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Edited Transcript of INFRATEL.NSE earnings conference call or presentation 24-Apr-20 9:00am GMT

Q4 2020 Bharti Infratel Ltd Earnings Call

Gurgaon, Haryana May 15, 2020 (Thomson StreetEvents) -- Edited Transcript of Bharti Infratel Ltd earnings conference call or presentation Friday, April 24, 2020 at 9:00:00am GMT

TEXT version of Transcript

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Corporate Participants

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* Akhil Kumar Gupta

Bharti Infratel Limited - Executive Chairman

* Devender Singh Rawat

Bharti Infratel Limited - MD, CEO & Additional Director

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Conference Call Participants

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* Arun Prasath

Spark Capital Advisors (India) Private Limited, Research Division - Research Analyst

* Kunal Vora

BNP Paribas, Research Division - Analyst

* Manish Adukia

Goldman Sachs Group Inc., Research Division - Equity Analyst

* Nitin Shakdher;Green Capital Single Family Office;Founder & CEO

* Rajiv Sharma

SBICAP Securities Ltd., Research Division - Co-Head of Institutional Research

* Varun Ahuja

Crédit Suisse AG, Research Division - Associate

* Vinay Jaising

ENAM Asset Management Company Pvt. Ltd - Head of Research & Portfolio Manager

* Vivek Ramakrishnan;DSP Mutual Fund;Vice President, Investments

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Presentation

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Operator [1]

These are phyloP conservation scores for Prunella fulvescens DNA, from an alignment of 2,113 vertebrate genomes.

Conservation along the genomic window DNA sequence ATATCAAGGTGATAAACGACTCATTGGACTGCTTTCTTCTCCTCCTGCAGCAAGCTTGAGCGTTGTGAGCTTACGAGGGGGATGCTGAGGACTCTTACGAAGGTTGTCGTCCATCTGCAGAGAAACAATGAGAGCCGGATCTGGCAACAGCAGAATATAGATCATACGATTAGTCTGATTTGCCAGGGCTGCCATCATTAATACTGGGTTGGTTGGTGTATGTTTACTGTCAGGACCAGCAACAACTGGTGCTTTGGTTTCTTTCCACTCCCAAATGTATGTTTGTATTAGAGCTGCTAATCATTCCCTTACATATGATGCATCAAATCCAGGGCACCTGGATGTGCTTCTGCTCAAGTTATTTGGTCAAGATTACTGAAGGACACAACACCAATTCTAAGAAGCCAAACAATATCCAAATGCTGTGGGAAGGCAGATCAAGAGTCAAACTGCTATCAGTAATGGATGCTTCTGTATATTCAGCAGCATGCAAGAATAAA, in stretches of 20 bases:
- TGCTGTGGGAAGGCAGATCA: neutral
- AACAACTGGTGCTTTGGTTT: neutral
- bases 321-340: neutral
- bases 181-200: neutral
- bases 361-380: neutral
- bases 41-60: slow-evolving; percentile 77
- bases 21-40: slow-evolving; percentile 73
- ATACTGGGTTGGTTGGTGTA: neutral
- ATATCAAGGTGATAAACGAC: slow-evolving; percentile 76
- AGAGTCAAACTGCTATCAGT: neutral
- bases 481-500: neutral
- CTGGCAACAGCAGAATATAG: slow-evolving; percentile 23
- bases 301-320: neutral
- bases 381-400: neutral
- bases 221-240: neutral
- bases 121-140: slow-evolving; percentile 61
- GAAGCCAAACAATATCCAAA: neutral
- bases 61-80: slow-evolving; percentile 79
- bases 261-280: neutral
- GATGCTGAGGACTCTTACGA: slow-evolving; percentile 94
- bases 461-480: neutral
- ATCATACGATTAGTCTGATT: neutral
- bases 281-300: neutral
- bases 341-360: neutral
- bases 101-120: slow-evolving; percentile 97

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Good afternoon, ladies and gentlemen. I'm Rajitha, the moderator for this conference. Welcome to the Bharti Infratel Limited Fourth Quarter Ended March 31, 2020, Earnings Call.

(Operator Instructions) In case of a natural disaster, the conference call will be culminated post an announcement. Present with us on the call today is the senior leadership team of Bharti Infratel Limited.

Before I hand over the call, I must remind you that the overview and discussions today may include certain forward-looking statements that must be viewed in conjunction with the risks that we face.

I now hand over the call to our first speaker of the day, Mr. Akhil Gupta. Thank you, and over to you, Mr. Gupta.

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Akhil Kumar Gupta, Bharti Infratel Limited - Executive Chairman [2]

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Thank you very much. Good afternoon, and we thank all for joining us on the earnings call of Bharti Infratel for the fourth quarter and for the full year ended on 31st March 2020.

Joining me on the call today from their respective locations, as you know, we are all working from home, are the MD and CEO, Mr. DS Rawat; Akhil Kumar, Head of Finance for Bharti Infratel. And since obviously, there is a bit of a confusion with my name and his, I think we'll address him as Kumar for the duration of this call.

First and foremost, I hope all of you and your families and friends are staying safe and healthy as we fight this very unprecedented pandemic, which has emerged as a very serious crisis of our times. I also want to extend our sincere gratitude to all the medical professionals, other essential workers who are working tirelessly in the front line.